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Fake News and "Post-Truth": Resources for Citizens, Students and Educators: How to spot fake news

Resources to extend Post-Truth panel series discussion

Watch out for fake news

What is fake news?

There are four broad categories of fake news, according to media professor Melissa Zimdars of Merrimack College.

1: Fake, false, or regularly misleading websites that are shared on Facebook and social media.
May rely on “outrage” by using distorted headlines and decontextualized or dubious information in order to generate likes, shares, and profits.

2: Websites that may circulate misleading and/or potentially unreliable information

3: Websites which sometimes use clickbait-y headlines

4: Satire/comedy sites
Have the potential to be shared as actual/literal news

See Zimdars' document and list of questionable news sites:

False, Misleading, Clickbait-y, and/or Satirical “News” Sources by Melissa Zimdars

Wikipedia's list of fake news websites

Listen to an interview with Melissa Zimdars on the radio program "On the Media," including advice for evaluating news sites:

Transcript available

Fake news quiz

Fake News Quiz: Factitious

Test your ability to detect fake news. 

From American University's Journalism Leadership Transformation program

Short instructional videos

From Channel 4 News in the UK (2 minutes)

Facebook's efforts

Facebook is taking some steps to help stop the spread of fake news, including a way to report a post as a false news story.  Stories reported as false will be checked by fack-checkers.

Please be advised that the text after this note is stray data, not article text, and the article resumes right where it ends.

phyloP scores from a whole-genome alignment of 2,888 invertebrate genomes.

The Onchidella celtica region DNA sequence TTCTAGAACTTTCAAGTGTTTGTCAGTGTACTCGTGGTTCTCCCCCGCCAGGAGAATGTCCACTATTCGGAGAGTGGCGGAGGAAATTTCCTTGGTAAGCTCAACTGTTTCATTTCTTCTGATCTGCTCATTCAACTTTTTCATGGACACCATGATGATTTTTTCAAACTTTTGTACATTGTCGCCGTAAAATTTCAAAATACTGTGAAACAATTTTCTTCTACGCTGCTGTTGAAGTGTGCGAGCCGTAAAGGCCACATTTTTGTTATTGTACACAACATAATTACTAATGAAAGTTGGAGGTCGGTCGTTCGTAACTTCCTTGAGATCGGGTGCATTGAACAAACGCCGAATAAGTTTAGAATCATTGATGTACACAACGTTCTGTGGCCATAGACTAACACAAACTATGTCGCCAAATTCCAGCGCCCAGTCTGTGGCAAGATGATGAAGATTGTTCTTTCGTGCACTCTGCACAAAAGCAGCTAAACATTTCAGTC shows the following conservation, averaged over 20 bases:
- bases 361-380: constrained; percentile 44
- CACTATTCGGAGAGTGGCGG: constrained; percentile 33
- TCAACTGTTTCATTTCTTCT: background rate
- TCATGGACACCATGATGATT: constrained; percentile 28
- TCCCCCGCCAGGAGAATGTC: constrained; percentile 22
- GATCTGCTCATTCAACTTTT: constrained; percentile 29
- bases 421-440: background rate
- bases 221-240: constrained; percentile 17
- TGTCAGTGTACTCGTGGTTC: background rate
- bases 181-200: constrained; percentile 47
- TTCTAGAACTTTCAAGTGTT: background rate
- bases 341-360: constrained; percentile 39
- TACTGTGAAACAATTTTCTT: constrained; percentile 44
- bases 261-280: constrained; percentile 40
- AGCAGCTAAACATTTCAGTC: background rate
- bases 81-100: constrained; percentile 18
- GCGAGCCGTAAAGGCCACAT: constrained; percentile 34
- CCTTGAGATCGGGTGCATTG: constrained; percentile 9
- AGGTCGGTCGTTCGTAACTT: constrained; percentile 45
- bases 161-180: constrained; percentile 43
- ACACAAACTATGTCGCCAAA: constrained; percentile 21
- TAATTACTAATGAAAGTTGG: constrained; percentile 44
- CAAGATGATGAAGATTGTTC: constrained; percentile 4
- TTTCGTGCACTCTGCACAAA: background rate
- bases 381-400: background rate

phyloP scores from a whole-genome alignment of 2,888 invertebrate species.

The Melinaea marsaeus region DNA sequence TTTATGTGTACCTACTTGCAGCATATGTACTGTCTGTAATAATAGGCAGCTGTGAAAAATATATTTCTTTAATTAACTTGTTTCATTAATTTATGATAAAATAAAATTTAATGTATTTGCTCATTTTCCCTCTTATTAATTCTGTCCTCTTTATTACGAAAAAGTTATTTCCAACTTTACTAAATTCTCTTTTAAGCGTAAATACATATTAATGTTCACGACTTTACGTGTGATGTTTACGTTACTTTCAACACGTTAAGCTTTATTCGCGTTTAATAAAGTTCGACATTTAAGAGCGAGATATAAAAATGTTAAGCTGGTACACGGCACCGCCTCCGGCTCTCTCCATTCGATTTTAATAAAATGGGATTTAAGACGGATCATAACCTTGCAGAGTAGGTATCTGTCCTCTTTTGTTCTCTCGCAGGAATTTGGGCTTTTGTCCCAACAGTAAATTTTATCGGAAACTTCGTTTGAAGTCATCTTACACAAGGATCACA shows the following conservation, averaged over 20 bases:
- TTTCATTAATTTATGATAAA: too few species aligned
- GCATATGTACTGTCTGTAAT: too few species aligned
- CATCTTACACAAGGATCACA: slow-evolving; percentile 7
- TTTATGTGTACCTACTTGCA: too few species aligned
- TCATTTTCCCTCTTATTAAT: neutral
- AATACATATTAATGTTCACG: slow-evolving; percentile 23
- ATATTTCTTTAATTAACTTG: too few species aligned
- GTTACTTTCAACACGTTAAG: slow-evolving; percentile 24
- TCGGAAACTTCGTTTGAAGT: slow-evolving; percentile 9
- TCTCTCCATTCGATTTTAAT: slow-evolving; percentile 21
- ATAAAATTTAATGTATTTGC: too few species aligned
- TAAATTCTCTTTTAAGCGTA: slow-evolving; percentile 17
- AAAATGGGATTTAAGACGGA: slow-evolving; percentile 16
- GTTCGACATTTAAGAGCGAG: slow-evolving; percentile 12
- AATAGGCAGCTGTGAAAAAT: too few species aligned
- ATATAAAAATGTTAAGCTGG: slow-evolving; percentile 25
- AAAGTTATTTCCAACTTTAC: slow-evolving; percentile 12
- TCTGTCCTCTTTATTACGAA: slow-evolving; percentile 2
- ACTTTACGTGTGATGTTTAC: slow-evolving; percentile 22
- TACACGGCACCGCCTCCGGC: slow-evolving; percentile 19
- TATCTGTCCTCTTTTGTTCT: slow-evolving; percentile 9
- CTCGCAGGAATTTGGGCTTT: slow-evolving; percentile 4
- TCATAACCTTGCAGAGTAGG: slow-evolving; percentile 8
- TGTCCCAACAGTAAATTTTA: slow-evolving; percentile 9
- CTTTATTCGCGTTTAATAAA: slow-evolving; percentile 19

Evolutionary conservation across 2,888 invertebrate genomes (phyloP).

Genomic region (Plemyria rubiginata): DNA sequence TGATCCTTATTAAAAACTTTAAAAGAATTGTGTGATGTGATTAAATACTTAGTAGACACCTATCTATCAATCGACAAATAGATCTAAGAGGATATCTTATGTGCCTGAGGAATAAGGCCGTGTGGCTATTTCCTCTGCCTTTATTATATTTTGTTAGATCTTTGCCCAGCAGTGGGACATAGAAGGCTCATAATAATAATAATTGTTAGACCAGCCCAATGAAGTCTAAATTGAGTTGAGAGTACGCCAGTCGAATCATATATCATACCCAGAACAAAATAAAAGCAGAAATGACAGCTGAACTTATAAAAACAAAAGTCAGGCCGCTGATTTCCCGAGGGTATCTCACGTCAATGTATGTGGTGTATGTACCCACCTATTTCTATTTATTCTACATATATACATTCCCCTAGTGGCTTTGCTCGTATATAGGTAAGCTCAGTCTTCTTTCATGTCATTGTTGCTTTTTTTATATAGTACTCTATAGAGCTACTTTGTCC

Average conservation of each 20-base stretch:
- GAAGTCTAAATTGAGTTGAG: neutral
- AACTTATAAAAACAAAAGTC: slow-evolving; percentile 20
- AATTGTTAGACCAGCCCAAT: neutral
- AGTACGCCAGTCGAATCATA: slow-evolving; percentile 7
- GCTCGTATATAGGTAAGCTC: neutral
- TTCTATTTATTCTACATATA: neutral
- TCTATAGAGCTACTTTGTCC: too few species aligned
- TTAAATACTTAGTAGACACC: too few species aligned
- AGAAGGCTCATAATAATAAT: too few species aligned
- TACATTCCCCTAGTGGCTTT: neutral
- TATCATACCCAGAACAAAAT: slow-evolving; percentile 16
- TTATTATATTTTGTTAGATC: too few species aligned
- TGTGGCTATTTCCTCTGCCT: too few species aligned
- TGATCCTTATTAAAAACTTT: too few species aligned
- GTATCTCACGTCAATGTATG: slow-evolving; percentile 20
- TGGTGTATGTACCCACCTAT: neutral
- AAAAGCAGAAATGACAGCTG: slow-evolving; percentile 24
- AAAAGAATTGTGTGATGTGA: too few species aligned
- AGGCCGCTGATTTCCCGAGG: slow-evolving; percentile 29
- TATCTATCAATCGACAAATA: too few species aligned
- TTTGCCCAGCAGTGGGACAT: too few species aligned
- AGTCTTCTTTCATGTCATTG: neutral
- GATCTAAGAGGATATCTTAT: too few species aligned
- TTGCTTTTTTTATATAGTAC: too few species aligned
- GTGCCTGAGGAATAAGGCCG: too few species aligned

Ideology and quality mapped

Media Bias Chart

Attorney Vanessa Otero created this chart placing news outlets along a continuum of fact vs. opinion and a continuum of partisan bias.  Click on the image below or scroll down for a larger version of this image.


How to spot fake news

Fact-checking help

Not sure if something is true?  Check it out! from the Annenberg Public Policy Center of the University of Pennsylvania

Politifact from the Tampa Bay Times
"Fact-checking U.S. Politics"

Fact Checker from the Washington Post
"The Truth Behind the Rhetoric"

An independent website covering urban legends, Internet rumors, and other stories of questionable origin. Helpful for validating and debunking stories in popular culture.  Cites sources for decisions made, i.e., true, false or mixed.

How to Spot a Liar

TED Talk (18 minutes)

"On any given day we're lied to from 10 to 200 times, and the clues to detect those lie can be subtle and counter-intuitive. Pamela Meyer, author of Liespotting, shows the manners and "hotspots" used by those trained to recognize deception — and she argues honesty is a value worth preserving."

Bots and Troll


Attorney Vanessa Otero created this chart placing news outlets along a continuum of fact vs. opinion and a continuum of partisan bias.